Fundamental misunderstandings of capitalism are peddled to young people on a daily basis. The most glaring example of this trend was a recent tweet by TeenVogue magazine, advertising their capitalism explainer article to teen girls with the caption, “Can’t #endpoverty without ending capitalism!” This is a magazine that caters mainly to a very young, female audience, and whose readers are still forming their opinions on big picture things like what the ideal economic system is. How can such a publication, in good faith, put out something that is so misleading about the basis of our economy?
Capitalism has brought more people out of poverty than any other economic system ever has, or ever will. Look at any graph of world poverty, starting from the industrial revolution, when capitalism began to really gain steam (literally). Poverty slopes sharply downward, and for good reason. Improvements in efficiency, technology, and trade, all fueled by capitalism have led to massive improvement in the quality of human life over a surprisingly brief period of time.
Half of the world is now middle class, something that was heretofore unthinkable. If the only way to end poverty is to end capitalism, as Teen Vogue claims, and incidentally teaches millions of impressionable teens, then why has the opposite done such a good job of proving itself to be true? It’s much fairer to say that the only way to end poverty is to end socialism, or to end corruption, or to stop mass dictatorship than it is to deride the economic system that has singlehandedly provided for the most human prosperity ever seen to this point.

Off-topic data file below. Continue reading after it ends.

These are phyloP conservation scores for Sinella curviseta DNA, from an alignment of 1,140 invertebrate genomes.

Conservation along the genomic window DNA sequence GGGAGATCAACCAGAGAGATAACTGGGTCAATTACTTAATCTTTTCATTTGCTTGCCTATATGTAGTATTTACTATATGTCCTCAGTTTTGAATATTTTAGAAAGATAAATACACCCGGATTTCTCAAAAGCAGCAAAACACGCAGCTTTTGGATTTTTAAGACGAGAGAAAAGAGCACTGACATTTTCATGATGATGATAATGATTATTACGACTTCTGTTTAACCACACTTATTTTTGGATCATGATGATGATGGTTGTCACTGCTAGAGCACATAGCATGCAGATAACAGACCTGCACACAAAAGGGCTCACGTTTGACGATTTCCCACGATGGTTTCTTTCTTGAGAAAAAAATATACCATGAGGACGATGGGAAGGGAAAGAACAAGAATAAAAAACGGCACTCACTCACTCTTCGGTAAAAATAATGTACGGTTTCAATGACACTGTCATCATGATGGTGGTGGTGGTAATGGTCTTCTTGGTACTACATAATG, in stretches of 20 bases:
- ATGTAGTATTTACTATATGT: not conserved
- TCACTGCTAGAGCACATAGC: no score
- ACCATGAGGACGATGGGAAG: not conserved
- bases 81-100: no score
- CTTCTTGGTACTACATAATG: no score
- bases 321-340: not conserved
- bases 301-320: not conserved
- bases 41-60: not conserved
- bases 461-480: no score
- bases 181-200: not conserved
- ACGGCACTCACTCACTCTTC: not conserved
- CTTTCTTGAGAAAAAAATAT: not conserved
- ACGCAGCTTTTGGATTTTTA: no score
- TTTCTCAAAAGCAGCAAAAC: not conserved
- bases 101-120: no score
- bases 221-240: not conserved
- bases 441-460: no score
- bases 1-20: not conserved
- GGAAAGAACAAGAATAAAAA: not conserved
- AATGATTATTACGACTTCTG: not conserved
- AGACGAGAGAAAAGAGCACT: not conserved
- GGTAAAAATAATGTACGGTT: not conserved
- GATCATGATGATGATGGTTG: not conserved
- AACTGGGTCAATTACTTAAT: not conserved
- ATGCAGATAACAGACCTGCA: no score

TeenVogue is a magazine that makes its money by telling teen girls which lipstick their favorite pop star thinks is in this season and selling ads for makeup, designer clothes, and TV shows. The prosperity of capitalism has allowed people the leisure to buy the sorts of products TeenVogue advertises; its entire model is a capitalist one. So, let’s not take them at their word in their hope to end capitalism.
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